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ISO: half sheet pan sized parchment paper, NOT rolled, but layed flat

Got the yen to make pretzels, as I had a great one as an app recently, and was hoping to avoid the sysiphian battle I usually have to undertake to layout my paper. Anyone see this rare creature locally?

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  1. I admit that I store my pre-cut half-sheet sized parchment rolled (and I don't usually have too much trouble getting it to settle into the pan - the trick is to place it with the "convex" side up, then the first thing you set on the parchment will hold it down flat.)

    Not anything like local, but if you ever get the chance to visit the King Arthur Flour store in Norwich, VT, they sell the half-sheet sized parchment flat. Unfortunately, I believe that if you mail-order it they do roll it to fit in a tube, but you might call them to check. Now that I think about it, I think I have gotten it shipped flat as part of an order big enough to need a box that it could fit into.

    4 Replies
    1. re: Allstonian

      I think precut the roll would probably be a bit easier to handle, but what I have now is all one giant sheet, and cutting it to size and keeping it in the pan without it rolling right the f*&k back up again is challenging at best.

      1. re: devilham

        I feel your pain - I cannot recommend strongly enough getting some of the precut sheets. Even when stored rolled, it is WORLDS easier to manage.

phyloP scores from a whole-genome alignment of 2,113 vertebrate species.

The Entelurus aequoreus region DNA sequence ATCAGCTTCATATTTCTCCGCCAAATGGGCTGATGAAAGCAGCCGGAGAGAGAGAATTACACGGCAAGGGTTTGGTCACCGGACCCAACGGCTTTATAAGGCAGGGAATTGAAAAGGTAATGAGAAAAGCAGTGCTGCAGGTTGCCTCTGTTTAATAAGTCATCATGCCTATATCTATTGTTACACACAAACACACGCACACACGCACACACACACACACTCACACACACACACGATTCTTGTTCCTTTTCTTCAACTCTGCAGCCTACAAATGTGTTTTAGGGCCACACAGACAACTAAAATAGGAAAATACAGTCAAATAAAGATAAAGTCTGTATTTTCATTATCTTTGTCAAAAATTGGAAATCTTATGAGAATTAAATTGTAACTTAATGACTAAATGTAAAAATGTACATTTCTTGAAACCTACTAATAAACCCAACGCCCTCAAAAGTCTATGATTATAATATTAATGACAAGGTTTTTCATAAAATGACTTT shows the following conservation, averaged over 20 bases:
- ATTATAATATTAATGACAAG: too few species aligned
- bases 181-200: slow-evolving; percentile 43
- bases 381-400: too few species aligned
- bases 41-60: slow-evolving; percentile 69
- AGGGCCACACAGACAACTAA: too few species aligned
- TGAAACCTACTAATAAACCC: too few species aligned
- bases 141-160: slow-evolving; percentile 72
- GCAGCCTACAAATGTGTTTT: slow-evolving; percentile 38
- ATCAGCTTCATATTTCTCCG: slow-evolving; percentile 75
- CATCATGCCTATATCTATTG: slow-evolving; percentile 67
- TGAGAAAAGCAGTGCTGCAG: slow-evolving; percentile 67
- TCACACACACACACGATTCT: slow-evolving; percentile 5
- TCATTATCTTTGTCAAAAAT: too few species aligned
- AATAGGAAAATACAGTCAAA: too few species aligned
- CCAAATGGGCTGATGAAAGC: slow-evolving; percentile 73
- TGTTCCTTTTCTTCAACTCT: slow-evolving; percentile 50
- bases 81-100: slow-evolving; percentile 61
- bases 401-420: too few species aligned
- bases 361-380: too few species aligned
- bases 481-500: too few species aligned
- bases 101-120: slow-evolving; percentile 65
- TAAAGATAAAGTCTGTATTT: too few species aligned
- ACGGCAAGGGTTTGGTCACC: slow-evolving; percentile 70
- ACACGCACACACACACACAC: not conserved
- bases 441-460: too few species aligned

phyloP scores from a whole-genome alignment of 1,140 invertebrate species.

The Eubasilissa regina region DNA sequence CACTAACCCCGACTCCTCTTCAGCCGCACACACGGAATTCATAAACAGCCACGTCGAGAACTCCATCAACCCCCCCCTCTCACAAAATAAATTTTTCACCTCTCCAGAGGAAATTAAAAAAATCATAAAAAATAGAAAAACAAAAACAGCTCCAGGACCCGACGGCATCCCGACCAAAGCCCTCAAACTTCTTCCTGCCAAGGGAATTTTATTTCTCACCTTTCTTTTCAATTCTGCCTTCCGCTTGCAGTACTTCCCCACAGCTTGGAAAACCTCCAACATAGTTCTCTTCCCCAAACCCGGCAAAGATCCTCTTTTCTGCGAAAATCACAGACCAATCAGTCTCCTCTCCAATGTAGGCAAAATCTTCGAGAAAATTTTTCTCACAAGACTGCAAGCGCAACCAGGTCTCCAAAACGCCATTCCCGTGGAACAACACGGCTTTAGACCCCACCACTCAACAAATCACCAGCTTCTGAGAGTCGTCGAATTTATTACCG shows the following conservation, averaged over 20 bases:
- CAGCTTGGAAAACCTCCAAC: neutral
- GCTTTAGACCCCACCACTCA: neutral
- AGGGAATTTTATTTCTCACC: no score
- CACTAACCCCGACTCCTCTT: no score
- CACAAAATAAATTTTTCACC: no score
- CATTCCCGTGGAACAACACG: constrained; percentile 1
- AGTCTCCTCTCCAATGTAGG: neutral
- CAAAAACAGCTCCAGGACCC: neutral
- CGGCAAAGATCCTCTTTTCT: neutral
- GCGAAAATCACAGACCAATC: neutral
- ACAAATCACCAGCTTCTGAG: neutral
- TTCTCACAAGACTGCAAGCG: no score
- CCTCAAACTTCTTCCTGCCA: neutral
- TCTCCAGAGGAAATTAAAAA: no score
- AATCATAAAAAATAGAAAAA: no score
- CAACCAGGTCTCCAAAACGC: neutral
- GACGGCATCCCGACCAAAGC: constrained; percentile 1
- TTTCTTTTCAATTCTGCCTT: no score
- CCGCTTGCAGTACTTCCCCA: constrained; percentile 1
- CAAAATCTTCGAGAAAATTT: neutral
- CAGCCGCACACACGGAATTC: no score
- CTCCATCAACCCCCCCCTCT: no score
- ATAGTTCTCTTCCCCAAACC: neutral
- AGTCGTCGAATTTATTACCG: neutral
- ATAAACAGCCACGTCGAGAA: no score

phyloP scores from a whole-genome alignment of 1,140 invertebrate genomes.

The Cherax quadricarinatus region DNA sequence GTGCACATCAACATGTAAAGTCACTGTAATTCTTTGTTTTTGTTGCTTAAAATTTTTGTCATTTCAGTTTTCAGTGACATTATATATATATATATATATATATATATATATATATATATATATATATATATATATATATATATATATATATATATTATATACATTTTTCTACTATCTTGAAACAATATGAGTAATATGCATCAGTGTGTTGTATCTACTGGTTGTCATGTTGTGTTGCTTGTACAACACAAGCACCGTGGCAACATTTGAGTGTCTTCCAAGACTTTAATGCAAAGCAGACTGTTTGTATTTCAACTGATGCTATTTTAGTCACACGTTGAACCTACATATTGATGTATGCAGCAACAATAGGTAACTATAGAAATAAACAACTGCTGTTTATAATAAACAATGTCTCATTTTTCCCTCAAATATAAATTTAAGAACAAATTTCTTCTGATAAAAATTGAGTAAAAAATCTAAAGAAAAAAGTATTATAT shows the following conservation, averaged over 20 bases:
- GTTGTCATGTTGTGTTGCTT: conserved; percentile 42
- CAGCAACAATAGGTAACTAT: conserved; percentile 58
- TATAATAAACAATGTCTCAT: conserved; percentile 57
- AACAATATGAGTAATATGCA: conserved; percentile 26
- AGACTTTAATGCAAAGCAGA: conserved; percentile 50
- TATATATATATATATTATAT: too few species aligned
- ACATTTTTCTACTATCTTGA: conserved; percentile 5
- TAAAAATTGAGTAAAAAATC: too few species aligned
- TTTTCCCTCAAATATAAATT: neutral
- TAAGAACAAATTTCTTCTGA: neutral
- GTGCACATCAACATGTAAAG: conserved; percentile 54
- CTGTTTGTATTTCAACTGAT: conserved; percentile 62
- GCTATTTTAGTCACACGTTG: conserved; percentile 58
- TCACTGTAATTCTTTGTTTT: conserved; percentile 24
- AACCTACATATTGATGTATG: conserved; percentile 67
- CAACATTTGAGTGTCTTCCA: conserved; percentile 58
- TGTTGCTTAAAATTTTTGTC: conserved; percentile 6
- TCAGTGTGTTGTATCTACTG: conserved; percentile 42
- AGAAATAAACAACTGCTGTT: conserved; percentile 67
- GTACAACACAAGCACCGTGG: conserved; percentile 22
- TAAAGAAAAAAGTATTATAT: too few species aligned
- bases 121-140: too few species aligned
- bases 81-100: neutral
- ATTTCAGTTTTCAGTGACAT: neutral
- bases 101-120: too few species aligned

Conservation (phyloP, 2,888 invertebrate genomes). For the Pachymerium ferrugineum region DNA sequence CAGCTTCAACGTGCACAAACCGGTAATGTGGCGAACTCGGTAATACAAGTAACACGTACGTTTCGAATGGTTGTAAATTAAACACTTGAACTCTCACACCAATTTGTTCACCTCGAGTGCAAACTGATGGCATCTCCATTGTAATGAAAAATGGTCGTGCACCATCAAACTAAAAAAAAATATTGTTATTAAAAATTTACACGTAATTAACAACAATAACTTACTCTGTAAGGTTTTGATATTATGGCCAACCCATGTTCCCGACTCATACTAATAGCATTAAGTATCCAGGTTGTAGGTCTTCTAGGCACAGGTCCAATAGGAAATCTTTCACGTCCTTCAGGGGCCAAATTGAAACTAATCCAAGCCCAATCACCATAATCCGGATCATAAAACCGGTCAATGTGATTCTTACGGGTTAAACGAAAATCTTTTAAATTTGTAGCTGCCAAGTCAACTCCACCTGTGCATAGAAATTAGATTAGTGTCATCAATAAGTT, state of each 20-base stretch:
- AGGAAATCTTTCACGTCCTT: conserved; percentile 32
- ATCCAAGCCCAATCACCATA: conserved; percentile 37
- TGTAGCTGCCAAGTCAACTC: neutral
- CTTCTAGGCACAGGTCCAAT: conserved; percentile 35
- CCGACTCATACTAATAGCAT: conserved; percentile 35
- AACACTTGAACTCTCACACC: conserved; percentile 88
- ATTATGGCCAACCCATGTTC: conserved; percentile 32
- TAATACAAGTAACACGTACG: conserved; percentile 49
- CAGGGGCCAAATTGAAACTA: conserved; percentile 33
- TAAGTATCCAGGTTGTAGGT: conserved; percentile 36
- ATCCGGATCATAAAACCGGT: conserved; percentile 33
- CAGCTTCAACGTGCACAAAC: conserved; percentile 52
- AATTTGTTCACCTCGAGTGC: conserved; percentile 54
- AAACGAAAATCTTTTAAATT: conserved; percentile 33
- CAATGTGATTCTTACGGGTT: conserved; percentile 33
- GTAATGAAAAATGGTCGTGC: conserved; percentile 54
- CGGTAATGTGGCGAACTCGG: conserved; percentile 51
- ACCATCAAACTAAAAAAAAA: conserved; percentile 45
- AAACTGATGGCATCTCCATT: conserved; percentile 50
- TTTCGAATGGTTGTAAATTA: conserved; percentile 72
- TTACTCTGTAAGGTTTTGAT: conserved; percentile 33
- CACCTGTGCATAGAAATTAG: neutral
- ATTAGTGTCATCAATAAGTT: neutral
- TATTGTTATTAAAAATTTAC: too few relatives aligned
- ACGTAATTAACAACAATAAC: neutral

Besides the half-sheet size, I've also bought 8-inch and 9-inch rounds, and some startlingly useful 6-inch squares that I use for separating pre-formed hamburger patties, portions of prosciutto or bacon, and suchlike, when wrapping for freezing.

      2. re: Allstonian

        I order the parchment from KA. They used to roll it in a tube but now it's folded gently in half. Works great. I usually stock up when they offer free shipping.

        1. re: Jpan99

          Thank you, yes - they do fold it, but I've never had a problem with the creasing.

          I visit the store every November as part of a VT road trip, but also keep an eye out for their free-shipping specials.

      3. I bought a box of 1,000 for about $18 at a restaurant supply place. Not rare at all in the wholesale market.

        7 Replies
        1. re: coll

          Agreed, and I used to have access to a Restaurant Depot card, but that is no longer the case, sadly. Was hoping a retail outlet would sell it. Does Easter Baker Supply carry it I wonder? That's about 3 blocks away from my work.

          1. re: devilham

            Update, EBS does not carry, oh well

          2. re: coll